- A balding man with a brown mustache and beard, dressed in a black tailcoat, a white shirt, a red sash, and a black bowtie. When the portrait stretches, it is revealed that he is not wearing pants (only red and white striped boxer shorts), and he is standing atop a lit keg of dynamite. In an early attraction script, which gave the names of the characters in the stretching portraits, he was an ambassador named Alexander Nitrokoff, who came to the Mansion one night "with a bang." In the comics, he was a visually impaired man named Steven who was invited to a party at Gracey Manor. Once Steven arrived at the Manor (sans pants), his glasses were flicked off by the Hatbox Ghost. Due to his poor eyesight, he wandered the house completely oblivious to the ghosts, and ended up lighting a keg of dynamite with a candle. The game Epic Mickey features a similar painting of a man standing on a barrel of TNT.
- An old woman holding a rose and smiling. When the portrait stretches, it is revealed that she is seated on top of the tombstone of her late husband, George Hightower, who is depicted as a marble bust with his head split by an ax.
- A brown-haired man with his arms crossed, dressed in a brown suit and wearing a brown derby hat. When the portrait stretches, it is revealed that he is sitting on the shoulders of another man, who is sitting on the shoulders of another man who is waist-deep in quicksand. In the comics, the three men were gamblers known as Hobbs, Big Hobbs, and Skinny Hobbs.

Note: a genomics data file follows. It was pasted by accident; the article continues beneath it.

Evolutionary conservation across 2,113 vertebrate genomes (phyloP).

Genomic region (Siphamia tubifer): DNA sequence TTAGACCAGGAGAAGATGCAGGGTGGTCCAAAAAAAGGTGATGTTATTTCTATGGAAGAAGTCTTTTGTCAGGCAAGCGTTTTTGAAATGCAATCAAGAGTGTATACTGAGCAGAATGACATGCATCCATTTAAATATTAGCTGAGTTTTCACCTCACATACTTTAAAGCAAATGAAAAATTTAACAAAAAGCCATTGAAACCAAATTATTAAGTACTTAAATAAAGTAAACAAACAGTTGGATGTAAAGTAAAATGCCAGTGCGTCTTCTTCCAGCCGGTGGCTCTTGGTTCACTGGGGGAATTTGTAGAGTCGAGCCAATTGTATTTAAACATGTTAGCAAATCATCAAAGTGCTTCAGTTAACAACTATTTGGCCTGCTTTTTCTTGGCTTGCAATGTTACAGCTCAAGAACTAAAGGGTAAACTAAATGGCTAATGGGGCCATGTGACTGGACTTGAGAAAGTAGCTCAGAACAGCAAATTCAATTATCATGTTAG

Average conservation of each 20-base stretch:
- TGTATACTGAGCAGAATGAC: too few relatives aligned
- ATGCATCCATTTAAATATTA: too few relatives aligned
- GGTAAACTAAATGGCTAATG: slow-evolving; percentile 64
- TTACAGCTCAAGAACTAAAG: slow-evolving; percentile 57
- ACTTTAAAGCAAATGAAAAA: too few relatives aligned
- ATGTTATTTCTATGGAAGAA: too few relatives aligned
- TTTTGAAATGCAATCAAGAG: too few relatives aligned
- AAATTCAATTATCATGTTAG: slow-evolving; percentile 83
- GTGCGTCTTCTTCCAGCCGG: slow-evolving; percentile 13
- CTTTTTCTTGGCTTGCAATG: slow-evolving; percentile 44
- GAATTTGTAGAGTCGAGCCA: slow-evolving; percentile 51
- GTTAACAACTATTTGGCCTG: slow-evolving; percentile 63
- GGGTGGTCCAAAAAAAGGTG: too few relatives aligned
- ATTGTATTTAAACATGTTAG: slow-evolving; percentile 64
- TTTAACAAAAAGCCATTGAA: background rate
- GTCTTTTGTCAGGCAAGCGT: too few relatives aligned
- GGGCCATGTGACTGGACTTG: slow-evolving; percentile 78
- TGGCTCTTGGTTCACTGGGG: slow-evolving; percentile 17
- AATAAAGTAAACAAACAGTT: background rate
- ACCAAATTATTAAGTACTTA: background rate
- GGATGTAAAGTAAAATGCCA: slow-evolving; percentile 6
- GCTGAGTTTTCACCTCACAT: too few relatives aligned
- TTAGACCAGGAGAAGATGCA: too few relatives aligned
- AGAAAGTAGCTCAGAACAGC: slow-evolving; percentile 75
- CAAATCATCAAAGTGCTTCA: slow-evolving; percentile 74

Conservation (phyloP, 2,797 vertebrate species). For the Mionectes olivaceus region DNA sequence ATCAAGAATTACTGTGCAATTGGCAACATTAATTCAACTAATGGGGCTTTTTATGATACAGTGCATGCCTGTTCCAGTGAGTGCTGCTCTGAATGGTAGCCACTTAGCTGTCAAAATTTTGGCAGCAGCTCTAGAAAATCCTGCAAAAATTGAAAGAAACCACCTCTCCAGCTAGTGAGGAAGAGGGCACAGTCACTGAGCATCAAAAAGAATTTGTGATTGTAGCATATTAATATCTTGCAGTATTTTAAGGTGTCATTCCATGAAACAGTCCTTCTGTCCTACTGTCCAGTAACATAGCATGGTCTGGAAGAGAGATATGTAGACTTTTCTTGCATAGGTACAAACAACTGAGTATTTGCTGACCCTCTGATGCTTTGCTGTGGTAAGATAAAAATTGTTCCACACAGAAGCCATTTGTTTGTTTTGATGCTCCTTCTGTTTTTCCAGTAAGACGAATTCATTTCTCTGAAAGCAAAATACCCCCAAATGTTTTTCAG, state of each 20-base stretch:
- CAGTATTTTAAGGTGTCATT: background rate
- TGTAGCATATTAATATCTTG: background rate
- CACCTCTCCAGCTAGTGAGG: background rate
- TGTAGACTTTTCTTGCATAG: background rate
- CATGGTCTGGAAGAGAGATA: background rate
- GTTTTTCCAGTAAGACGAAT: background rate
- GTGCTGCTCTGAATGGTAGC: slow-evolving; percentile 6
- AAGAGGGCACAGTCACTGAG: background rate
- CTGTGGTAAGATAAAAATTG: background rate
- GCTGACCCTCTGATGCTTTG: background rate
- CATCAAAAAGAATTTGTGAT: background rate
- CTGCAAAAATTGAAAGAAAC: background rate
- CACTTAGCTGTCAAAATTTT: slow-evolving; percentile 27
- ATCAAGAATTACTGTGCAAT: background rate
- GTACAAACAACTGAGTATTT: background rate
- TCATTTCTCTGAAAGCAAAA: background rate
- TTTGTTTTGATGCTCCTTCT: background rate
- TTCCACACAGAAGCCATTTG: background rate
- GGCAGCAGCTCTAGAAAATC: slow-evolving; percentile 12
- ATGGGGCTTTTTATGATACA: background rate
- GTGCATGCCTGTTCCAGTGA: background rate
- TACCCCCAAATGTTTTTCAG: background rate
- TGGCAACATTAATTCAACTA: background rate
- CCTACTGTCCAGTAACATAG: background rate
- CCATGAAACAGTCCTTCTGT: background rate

- A pretty young brunette holding a pink parasol. When the portrait stretches, it is revealed that she is balancing on a fraying tightrope above the gaping jaws of an alligator. This Ghost has had many names attributed to her. WDW cast members call her "Lillian Gracey" and say she strung her rope across to Tom Sawyer's Island from the Mansion grounds where she met her fate. In the comics, the girl was a witch named Daisy de la Cruz, who turned men into alligators. This was also her name in the 2014 Haunt Your Disney Side event.
Madame Leota is one of the iconic characters of the ride. She is the spirit of a psychic medium, conducting an otherworldly séance in an attempt to summon spirits and assist them in materializing. Her ghostly head appears within a crystal ball on a table in the middle of her dark chamber, from which she speaks her incantations. Musical instruments and furniture levitate and make noises in response. She was played by Leota Toombs (face) and Eleanor Audley (voice). Before Leota Toombs was chosen for the face of the medium in the crystal ball, Imagineer Harriet Burns was tested for the part. Leota Toombs also played the Ghost Hostess who appears at the end of the attraction.
In 2002, a tombstone for Madame Leota debuted at Walt Disney World's Mansion. The epitaph reads: "Dear sweet Leota, beloved by all. In regions beyond now, but having a ball." The face on the tombstone periodically shifts and opens its eyes. In 2006, Disneyland's Madame Leota was given the ability to float above the table in mid-air, via wires. This effect, along with the spell-book, was installed into the Walt Disney World Haunted Mansion during the 2007 refurbishment. In the Servants Quarters (Walt Disney World), there is a bell for Madame Leota's Boudoir. Also at Walt Disney World nearby the Mansion in Liberty Square is a merchandise cart themed as Madame Leota's gypsy wagon.